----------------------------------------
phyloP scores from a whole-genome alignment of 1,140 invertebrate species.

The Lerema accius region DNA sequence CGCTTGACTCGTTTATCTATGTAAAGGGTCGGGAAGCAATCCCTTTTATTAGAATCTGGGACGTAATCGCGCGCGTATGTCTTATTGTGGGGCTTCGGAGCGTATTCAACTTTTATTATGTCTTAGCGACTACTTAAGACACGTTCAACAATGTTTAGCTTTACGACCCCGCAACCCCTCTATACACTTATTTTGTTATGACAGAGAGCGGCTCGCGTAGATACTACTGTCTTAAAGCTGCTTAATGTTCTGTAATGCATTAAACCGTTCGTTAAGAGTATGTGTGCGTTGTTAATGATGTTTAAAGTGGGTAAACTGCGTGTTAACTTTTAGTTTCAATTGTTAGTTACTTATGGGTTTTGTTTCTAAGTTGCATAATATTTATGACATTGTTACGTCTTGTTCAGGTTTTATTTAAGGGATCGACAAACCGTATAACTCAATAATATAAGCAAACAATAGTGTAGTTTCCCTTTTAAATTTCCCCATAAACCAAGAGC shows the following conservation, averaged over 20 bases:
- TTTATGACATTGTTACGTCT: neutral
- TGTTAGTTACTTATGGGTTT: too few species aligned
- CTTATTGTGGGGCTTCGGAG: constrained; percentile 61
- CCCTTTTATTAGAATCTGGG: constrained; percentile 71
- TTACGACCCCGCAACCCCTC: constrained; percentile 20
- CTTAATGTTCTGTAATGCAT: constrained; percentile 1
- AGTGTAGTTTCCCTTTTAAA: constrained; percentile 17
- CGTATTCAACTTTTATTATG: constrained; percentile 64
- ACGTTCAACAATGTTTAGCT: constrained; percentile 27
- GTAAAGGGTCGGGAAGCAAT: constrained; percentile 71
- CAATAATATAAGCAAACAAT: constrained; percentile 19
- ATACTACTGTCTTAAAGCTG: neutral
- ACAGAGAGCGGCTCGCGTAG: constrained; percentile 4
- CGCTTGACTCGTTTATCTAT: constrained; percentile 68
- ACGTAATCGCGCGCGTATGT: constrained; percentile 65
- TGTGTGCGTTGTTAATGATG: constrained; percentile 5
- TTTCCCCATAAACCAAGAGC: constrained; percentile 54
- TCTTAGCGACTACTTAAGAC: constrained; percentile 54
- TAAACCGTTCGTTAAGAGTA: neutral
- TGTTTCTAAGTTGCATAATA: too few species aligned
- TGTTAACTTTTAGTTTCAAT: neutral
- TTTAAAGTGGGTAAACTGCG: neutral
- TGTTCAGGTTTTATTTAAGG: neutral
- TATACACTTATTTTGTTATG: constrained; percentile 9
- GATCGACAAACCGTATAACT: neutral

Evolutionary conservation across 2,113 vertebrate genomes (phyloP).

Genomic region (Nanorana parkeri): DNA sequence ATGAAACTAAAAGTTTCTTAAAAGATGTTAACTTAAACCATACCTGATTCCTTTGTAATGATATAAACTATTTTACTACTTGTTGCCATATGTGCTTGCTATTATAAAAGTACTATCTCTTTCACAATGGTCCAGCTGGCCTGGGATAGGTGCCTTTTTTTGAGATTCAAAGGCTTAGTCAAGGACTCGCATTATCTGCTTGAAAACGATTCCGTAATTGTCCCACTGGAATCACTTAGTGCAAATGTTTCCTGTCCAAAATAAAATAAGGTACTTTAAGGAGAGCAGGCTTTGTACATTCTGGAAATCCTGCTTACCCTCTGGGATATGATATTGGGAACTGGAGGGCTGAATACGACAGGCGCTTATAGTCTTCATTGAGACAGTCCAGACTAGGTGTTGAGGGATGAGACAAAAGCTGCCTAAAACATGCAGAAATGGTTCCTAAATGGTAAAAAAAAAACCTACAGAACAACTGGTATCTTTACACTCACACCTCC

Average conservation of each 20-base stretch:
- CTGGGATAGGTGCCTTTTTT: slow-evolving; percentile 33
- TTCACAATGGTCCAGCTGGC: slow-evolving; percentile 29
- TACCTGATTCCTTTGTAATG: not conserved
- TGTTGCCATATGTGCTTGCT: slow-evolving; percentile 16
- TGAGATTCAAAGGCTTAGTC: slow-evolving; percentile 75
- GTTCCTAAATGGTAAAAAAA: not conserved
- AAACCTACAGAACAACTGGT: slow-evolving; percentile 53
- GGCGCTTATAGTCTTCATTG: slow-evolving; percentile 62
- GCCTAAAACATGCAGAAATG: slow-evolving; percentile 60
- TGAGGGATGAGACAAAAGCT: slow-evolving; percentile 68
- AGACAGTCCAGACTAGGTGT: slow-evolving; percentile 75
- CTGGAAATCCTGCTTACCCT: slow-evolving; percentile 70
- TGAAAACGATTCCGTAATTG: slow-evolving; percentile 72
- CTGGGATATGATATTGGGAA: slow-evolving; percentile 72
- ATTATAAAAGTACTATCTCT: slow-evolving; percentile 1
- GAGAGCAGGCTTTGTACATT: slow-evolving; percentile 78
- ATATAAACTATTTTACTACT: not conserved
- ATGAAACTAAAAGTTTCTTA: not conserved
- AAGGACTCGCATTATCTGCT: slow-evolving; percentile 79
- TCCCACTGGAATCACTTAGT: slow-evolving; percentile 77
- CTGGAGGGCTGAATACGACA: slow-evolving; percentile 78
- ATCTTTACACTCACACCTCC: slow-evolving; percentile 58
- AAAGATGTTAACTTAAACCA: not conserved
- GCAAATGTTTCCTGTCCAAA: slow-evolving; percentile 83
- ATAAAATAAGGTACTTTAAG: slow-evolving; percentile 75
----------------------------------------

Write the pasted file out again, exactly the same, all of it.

phyloP scores from a whole-genome alignment of 1,140 invertebrate species.

The Lerema accius region DNA sequence CGCTTGACTCGTTTATCTATGTAAAGGGTCGGGAAGCAATCCCTTTTATTAGAATCTGGGACGTAATCGCGCGCGTATGTCTTATTGTGGGGCTTCGGAGCGTATTCAACTTTTATTATGTCTTAGCGACTACTTAAGACACGTTCAACAATGTTTAGCTTTACGACCCCGCAACCCCTCTATACACTTATTTTGTTATGACAGAGAGCGGCTCGCGTAGATACTACTGTCTTAAAGCTGCTTAATGTTCTGTAATGCATTAAACCGTTCGTTAAGAGTATGTGTGCGTTGTTAATGATGTTTAAAGTGGGTAAACTGCGTGTTAACTTTTAGTTTCAATTGTTAGTTACTTATGGGTTTTGTTTCTAAGTTGCATAATATTTATGACATTGTTACGTCTTGTTCAGGTTTTATTTAAGGGATCGACAAACCGTATAACTCAATAATATAAGCAAACAATAGTGTAGTTTCCCTTTTAAATTTCCCCATAAACCAAGAGC shows the following conservation, averaged over 20 bases:
- TTTATGACATTGTTACGTCT: neutral
- TGTTAGTTACTTATGGGTTT: too few species aligned
- CTTATTGTGGGGCTTCGGAG: constrained; percentile 61
- CCCTTTTATTAGAATCTGGG: constrained; percentile 71
- TTACGACCCCGCAACCCCTC: constrained; percentile 20
- CTTAATGTTCTGTAATGCAT: constrained; percentile 1
- AGTGTAGTTTCCCTTTTAAA: constrained; percentile 17
- CGTATTCAACTTTTATTATG: constrained; percentile 64
- ACGTTCAACAATGTTTAGCT: constrained; percentile 27
- GTAAAGGGTCGGGAAGCAAT: constrained; percentile 71
- CAATAATATAAGCAAACAAT: constrained; percentile 19
- ATACTACTGTCTTAAAGCTG: neutral
- ACAGAGAGCGGCTCGCGTAG: constrained; percentile 4
- CGCTTGACTCGTTTATCTAT: constrained; percentile 68
- ACGTAATCGCGCGCGTATGT: constrained; percentile 65
- TGTGTGCGTTGTTAATGATG: constrained; percentile 5
- TTTCCCCATAAACCAAGAGC: constrained; percentile 54
- TCTTAGCGACTACTTAAGAC: constrained; percentile 54
- TAAACCGTTCGTTAAGAGTA: neutral
- TGTTTCTAAGTTGCATAATA: too few species aligned
- TGTTAACTTTTAGTTTCAAT: neutral
- TTTAAAGTGGGTAAACTGCG: neutral
- TGTTCAGGTTTTATTTAAGG: neutral
- TATACACTTATTTTGTTATG: constrained; percentile 9
- GATCGACAAACCGTATAACT: neutral

Evolutionary conservation across 2,113 vertebrate genomes (phyloP).

Genomic region (Nanorana parkeri): DNA sequence ATGAAACTAAAAGTTTCTTAAAAGATGTTAACTTAAACCATACCTGATTCCTTTGTAATGATATAAACTATTTTACTACTTGTTGCCATATGTGCTTGCTATTATAAAAGTACTATCTCTTTCACAATGGTCCAGCTGGCCTGGGATAGGTGCCTTTTTTTGAGATTCAAAGGCTTAGTCAAGGACTCGCATTATCTGCTTGAAAACGATTCCGTAATTGTCCCACTGGAATCACTTAGTGCAAATGTTTCCTGTCCAAAATAAAATAAGGTACTTTAAGGAGAGCAGGCTTTGTACATTCTGGAAATCCTGCTTACCCTCTGGGATATGATATTGGGAACTGGAGGGCTGAATACGACAGGCGCTTATAGTCTTCATTGAGACAGTCCAGACTAGGTGTTGAGGGATGAGACAAAAGCTGCCTAAAACATGCAGAAATGGTTCCTAAATGGTAAAAAAAAAACCTACAGAACAACTGGTATCTTTACACTCACACCTCC

Average conservation of each 20-base stretch:
- CTGGGATAGGTGCCTTTTTT: slow-evolving; percentile 33
- TTCACAATGGTCCAGCTGGC: slow-evolving; percentile 29
- TACCTGATTCCTTTGTAATG: not conserved
- TGTTGCCATATGTGCTTGCT: slow-evolving; percentile 16
- TGAGATTCAAAGGCTTAGTC: slow-evolving; percentile 75
- GTTCCTAAATGGTAAAAAAA: not conserved
- AAACCTACAGAACAACTGGT: slow-evolving; percentile 53
- GGCGCTTATAGTCTTCATTG: slow-evolving; percentile 62
- GCCTAAAACATGCAGAAATG: slow-evolving; percentile 60
- TGAGGGATGAGACAAAAGCT: slow-evolving; percentile 68
- AGACAGTCCAGACTAGGTGT: slow-evolving; percentile 75
- CTGGAAATCCTGCTTACCCT: slow-evolving; percentile 70
- TGAAAACGATTCCGTAATTG: slow-evolving; percentile 72
- CTGGGATATGATATTGGGAA: slow-evolving; percentile 72
- ATTATAAAAGTACTATCTCT: slow-evolving; percentile 1
- GAGAGCAGGCTTTGTACATT: slow-evolving; percentile 78
- ATATAAACTATTTTACTACT: not conserved
- ATGAAACTAAAAGTTTCTTA: not conserved
- AAGGACTCGCATTATCTGCT: slow-evolving; percentile 79
- TCCCACTGGAATCACTTAGT: slow-evolving; percentile 77
- CTGGAGGGCTGAATACGACA: slow-evolving; percentile 78
- ATCTTTACACTCACACCTCC: slow-evolving; percentile 58
- AAAGATGTTAACTTAAACCA: not conserved
- GCAAATGTTTCCTGTCCAAA: slow-evolving; percentile 83
- ATAAAATAAGGTACTTTAAG: slow-evolving; percentile 75